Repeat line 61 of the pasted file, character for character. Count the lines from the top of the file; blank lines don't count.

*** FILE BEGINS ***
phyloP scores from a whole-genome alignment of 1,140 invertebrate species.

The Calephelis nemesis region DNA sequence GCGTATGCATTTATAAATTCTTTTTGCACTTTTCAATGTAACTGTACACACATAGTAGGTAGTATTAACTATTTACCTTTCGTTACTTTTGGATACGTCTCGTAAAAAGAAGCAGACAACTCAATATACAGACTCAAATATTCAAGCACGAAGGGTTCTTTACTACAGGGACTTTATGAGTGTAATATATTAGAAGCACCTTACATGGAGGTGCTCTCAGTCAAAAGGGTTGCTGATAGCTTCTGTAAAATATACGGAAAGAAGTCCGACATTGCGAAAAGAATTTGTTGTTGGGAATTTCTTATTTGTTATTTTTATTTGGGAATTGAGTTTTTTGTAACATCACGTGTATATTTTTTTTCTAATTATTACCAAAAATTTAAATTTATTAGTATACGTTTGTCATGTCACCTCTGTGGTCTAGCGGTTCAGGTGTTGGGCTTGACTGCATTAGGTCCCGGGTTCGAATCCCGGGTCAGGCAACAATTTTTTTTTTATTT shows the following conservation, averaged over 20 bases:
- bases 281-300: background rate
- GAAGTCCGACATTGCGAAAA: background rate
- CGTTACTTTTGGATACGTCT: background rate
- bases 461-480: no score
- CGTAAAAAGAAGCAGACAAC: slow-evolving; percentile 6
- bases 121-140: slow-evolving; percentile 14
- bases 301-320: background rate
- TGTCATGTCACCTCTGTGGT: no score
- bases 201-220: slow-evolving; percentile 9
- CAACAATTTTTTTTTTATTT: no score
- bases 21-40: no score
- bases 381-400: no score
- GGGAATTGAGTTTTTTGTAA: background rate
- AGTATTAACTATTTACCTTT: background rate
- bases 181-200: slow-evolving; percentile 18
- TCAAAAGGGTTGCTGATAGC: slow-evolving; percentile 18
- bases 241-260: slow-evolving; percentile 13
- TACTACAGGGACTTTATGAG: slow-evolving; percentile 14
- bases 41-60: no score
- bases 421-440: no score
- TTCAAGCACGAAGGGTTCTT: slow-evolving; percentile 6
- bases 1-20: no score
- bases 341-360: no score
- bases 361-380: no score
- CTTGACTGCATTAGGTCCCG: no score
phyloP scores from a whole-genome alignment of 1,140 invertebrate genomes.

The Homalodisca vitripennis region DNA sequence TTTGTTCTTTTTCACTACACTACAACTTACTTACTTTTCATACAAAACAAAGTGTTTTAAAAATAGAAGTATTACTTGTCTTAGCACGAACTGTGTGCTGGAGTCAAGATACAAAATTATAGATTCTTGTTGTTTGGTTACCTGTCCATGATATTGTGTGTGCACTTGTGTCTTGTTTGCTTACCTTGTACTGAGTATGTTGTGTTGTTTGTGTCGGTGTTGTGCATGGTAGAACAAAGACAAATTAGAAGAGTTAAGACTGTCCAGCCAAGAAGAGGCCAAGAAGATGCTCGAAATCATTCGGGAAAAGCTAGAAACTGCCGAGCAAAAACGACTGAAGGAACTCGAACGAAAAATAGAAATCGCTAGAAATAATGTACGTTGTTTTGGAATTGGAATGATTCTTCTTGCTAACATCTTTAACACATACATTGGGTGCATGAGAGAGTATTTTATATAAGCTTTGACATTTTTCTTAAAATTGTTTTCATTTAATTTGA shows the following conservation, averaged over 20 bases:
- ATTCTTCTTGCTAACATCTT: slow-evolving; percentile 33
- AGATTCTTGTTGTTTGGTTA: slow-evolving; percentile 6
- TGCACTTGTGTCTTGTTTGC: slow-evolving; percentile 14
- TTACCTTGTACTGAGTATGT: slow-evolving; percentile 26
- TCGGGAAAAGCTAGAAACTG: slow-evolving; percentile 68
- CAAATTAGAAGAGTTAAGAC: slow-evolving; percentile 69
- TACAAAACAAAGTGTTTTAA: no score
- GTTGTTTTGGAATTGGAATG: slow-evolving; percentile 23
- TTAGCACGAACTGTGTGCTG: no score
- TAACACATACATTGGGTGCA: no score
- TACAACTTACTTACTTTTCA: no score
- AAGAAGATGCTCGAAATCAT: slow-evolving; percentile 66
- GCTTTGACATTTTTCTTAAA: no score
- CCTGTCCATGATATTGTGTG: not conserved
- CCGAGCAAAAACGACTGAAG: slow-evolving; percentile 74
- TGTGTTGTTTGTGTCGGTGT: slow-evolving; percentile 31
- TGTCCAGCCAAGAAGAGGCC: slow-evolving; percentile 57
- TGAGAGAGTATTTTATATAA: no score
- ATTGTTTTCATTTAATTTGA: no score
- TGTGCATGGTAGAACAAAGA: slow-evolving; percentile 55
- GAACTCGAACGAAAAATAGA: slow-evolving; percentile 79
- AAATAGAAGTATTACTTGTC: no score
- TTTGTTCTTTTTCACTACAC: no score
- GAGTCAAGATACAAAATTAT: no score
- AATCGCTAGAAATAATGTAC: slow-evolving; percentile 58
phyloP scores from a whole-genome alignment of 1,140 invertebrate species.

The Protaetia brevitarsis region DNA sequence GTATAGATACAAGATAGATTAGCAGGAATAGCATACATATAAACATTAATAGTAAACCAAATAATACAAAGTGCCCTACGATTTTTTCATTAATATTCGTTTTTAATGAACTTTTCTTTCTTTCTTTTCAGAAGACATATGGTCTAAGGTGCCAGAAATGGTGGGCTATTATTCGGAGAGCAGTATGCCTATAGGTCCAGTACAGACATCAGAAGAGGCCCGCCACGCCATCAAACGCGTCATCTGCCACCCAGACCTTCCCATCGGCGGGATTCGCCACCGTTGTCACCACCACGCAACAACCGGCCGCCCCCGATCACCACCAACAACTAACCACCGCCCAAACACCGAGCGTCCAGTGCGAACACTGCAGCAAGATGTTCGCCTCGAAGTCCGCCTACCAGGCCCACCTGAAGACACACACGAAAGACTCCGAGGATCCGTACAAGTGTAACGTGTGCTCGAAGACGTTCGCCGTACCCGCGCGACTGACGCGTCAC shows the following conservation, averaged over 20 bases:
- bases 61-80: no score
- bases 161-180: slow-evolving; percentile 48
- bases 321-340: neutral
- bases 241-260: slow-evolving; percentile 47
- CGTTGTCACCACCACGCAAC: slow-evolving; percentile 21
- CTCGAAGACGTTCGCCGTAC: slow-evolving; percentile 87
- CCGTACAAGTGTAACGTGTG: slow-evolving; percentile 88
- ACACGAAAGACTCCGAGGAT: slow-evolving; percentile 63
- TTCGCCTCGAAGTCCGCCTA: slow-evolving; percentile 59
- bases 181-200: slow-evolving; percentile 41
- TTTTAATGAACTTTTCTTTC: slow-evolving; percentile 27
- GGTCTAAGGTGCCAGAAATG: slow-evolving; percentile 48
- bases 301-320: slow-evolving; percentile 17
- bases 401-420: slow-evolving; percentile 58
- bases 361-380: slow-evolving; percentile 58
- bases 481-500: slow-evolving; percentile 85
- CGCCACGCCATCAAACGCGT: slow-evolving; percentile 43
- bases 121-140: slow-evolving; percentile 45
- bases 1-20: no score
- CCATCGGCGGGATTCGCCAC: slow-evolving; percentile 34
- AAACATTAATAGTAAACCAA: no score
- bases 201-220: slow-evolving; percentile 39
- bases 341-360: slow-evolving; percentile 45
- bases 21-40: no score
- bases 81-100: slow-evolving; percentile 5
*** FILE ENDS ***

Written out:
- CGTTGTCACCACCACGCAAC: slow-evolving; percentile 21